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In addition to the full kits, I’ve added sets of toggles and cord ends to the shop.  Would you like me to list any of the other materials separately?  For instance, would you prefer to purchase the snaps kits on their own?  Or shock cord by the meter?  I have priced the full kit as the best deal…but not all of you will want the whole kit!  Just let me know what you would like listed individually and I will do so right away.

And, in other news before I sign off:


  • Pattern Review is hosting a Menswear Sewing Contest and we are the sponsor!  Enter for your chance to win a $100 or $50 shopping spree in our store!
  • As I mentioned before, get ready for some big news in the coming weeks (there are two things that I’m keeping secret for now!).  Sign up to receive our email newsletter to make sure you stay in the loop.
  • Did you miss out on your favorite color of waterproof Dintex?  Not to worry!  I’m holding a pre-sale right now.  Simply place your order right now and it will be shipped to you (along with any other goodies you order) as soon as it arrives at our studio.  The pre-sale ends next Tuesday, Nov. 22nd. 10am PST.


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Association of Sewing and Design Professionals Conference

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This Sunday Matt and I will have a Thread Theory booth set up at the Westin Wall Center in Richmond (near Vancouver, B.C.) for the annual Association of Sewing and Design Professionals Conference.  The vendor area will be open noon until 6pm and the public is welcome (even if you aren’t attending the conference).  Will any of you be able to stop by to say hi in person?

You may have heard of the Association of Sewing and Design Professionals if you read Threads Magazine.  It is an North American organisation with a mission “to support individuals engaged in sewing and design related businesses, in both commercial and home-based settings.” (I pulled that right from their website – you can read all about it here.)  Every year Threads Magazine presents the approximately 400 members with a sewing related challenge and displays the winners in their magazine…this was my first introduction to the talented professionals that are part of this organisation.  Members include recognisable names such as Susan Khalje (couture specialist) and Connie Crawford (pattern designer).  I look forward to meeting many of these talented people in person at the vendor market!

Also, no less thrilling, I will be vending alongside some other very inspiring companies (Blackbird Fabrics!  Clotho! Farthingales! Fit for Art Patterns!).

Even though I enjoy working from home with the world at my fingertips online, it can be extremely refreshing to get out and engage with the sewing industry in person.  It has been just about a year since Matt and I did our last vendor market so it is high time to pack up the car, jump on the ferry, and set up our little booth.  I look forward to a weekend of sewing talk, putting faces to names, and spreading the word about Thread Theory!  Plus…we will be doing a detour to visit Science World like the couple of geeky kids that we are. 😛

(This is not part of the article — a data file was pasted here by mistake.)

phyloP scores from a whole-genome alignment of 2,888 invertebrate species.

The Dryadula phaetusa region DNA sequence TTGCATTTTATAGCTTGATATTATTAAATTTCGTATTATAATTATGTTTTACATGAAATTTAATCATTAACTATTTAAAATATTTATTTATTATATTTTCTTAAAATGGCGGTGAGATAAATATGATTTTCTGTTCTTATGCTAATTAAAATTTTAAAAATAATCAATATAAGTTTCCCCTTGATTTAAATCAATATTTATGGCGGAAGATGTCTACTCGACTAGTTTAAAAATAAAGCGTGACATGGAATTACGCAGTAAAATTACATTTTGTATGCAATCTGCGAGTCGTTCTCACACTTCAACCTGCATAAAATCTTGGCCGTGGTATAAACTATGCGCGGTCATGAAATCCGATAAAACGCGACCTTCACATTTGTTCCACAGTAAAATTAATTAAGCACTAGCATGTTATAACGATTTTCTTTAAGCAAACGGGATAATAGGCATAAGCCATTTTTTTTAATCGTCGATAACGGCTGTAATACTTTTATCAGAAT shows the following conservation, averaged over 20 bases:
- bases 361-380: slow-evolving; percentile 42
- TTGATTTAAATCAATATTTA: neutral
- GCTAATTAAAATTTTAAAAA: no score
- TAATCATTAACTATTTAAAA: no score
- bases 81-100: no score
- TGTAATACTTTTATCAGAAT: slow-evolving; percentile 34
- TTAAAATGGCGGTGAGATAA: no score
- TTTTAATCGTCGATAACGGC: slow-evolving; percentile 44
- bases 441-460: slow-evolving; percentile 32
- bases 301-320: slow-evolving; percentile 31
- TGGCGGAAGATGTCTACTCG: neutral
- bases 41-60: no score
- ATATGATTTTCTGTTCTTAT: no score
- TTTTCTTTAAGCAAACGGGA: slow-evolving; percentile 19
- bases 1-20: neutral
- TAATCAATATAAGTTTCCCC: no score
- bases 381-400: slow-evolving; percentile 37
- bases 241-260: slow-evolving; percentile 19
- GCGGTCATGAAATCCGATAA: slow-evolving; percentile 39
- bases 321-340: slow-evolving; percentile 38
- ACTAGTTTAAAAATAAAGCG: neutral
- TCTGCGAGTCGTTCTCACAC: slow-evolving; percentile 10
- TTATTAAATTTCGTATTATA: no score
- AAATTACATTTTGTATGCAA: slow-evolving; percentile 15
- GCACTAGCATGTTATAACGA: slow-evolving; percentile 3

Aside from letting you know about the chance to meet face to face, I have two things to share with you today!

  1. You still have a 3 days left to email me with proof that your purchased the PDF Fairfield Button-up before the tissue pattern was released.  I will give you an $11 discount on the tissue pattern to thank you for supporting Thread Theory while you waited for us to send the design to print!  Email me at info@threadtheory.ca
  2. Speaking of the Fairfield, check out this amazing rendition!  Robynne sewed it for her husband (and also sewed her own shirt) for their anniversary photos.  Plus…their dogs are very cute in matching bandannas 🙂

fairfield-button-up-in-gingham


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Fairfield Sew-Along: 50% off sale and last day!!!

Father's Day Sale 2016

It’s the last day of our sew-along and Father’s Day is 9 days away!  Let’s finish up our shirts today so they are ready to give to your dad on his big day.

But first, you will probably want to know that we’re celebrating dad by putting all of our PDF patterns on a 50% off sale until 5pm (PST) on Father’s Day, June 19th!  You still have time to sew something nice for him. 🙂


 

To finish our shirts, let’s begin with the hem – a quick and easy task!  Press up the hem allowance 1/4″:

Fairfield Sew Along - add buttons to a shirt

Press up the hem again 1/4″ to enclose the raw edge:

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I like that the curved hemline at the hip doesn’t interfere with pressing the hem.  It’s just the right amount of curve to provide shaping without bunching up at the peak.

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Stitch along the entire hem.